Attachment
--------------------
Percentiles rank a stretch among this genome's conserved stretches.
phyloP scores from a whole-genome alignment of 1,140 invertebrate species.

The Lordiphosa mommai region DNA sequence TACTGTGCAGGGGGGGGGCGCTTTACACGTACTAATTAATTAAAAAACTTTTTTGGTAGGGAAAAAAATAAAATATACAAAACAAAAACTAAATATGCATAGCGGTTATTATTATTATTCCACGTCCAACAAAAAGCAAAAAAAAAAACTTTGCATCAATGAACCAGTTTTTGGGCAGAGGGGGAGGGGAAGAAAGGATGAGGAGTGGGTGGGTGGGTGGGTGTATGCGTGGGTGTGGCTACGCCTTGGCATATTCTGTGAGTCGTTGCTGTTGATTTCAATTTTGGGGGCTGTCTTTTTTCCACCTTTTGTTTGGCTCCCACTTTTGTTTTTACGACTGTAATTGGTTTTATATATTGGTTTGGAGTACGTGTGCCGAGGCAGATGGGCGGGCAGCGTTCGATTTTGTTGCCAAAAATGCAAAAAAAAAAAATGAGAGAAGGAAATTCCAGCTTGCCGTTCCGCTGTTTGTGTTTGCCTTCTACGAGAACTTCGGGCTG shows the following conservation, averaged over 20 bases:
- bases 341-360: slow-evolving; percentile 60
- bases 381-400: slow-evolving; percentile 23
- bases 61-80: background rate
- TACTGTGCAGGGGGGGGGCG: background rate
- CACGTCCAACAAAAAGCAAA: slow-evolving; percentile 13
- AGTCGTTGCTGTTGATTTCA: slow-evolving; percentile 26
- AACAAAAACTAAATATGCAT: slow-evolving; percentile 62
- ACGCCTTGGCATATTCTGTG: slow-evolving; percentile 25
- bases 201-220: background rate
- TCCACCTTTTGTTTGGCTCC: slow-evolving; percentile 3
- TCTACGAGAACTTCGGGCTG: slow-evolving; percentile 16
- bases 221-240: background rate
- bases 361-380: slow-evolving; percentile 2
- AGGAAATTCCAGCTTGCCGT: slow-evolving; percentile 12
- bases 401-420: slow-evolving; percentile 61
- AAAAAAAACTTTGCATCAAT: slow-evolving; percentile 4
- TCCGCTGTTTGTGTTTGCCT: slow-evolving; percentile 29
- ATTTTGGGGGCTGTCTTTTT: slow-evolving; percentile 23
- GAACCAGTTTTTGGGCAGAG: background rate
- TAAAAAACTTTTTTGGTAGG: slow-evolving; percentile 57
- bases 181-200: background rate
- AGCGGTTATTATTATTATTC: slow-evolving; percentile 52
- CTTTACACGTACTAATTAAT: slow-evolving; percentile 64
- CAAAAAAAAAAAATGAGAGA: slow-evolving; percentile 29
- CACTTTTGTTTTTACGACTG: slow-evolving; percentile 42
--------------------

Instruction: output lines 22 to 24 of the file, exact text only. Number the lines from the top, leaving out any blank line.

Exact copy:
- GAACCAGTTTTTGGGCAGAG: background rate
- TAAAAAACTTTTTTGGTAGG: slow-evolving; percentile 57
- bases 181-200: background rate